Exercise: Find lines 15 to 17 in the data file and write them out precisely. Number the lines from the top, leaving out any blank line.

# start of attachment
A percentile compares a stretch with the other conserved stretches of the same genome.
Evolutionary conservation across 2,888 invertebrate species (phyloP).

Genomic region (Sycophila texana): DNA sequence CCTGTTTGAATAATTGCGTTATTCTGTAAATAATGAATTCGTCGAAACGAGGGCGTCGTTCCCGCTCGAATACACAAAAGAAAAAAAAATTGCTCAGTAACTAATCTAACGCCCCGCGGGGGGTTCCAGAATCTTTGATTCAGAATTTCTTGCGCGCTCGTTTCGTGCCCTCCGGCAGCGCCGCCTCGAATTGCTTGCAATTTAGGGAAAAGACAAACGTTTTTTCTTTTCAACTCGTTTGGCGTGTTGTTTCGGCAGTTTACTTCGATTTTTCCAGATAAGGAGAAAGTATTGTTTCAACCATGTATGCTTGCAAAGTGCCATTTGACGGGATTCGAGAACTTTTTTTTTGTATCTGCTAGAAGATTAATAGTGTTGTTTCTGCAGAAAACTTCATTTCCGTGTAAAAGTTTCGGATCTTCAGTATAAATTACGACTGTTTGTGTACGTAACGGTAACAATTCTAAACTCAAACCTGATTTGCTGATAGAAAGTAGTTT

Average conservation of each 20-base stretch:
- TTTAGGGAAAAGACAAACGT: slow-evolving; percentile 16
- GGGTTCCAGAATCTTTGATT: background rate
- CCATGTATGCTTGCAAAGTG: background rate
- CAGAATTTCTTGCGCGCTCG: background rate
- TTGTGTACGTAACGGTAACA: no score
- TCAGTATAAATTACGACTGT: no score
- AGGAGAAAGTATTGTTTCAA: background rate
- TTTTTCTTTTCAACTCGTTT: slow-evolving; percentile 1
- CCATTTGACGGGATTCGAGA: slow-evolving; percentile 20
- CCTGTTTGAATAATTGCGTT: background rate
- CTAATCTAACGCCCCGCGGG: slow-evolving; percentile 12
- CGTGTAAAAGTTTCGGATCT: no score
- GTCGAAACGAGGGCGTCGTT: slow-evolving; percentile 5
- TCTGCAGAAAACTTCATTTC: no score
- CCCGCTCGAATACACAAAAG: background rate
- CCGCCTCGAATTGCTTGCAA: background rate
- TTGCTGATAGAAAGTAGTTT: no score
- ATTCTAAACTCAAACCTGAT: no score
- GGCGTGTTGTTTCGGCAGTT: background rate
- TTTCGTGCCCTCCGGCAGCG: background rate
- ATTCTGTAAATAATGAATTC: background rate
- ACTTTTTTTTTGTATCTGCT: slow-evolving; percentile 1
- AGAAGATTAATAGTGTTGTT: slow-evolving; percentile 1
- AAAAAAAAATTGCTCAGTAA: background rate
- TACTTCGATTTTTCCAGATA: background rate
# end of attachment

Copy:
- CTAATCTAACGCCCCGCGGG: slow-evolving; percentile 12
- CGTGTAAAAGTTTCGGATCT: no score
- GTCGAAACGAGGGCGTCGTT: slow-evolving; percentile 5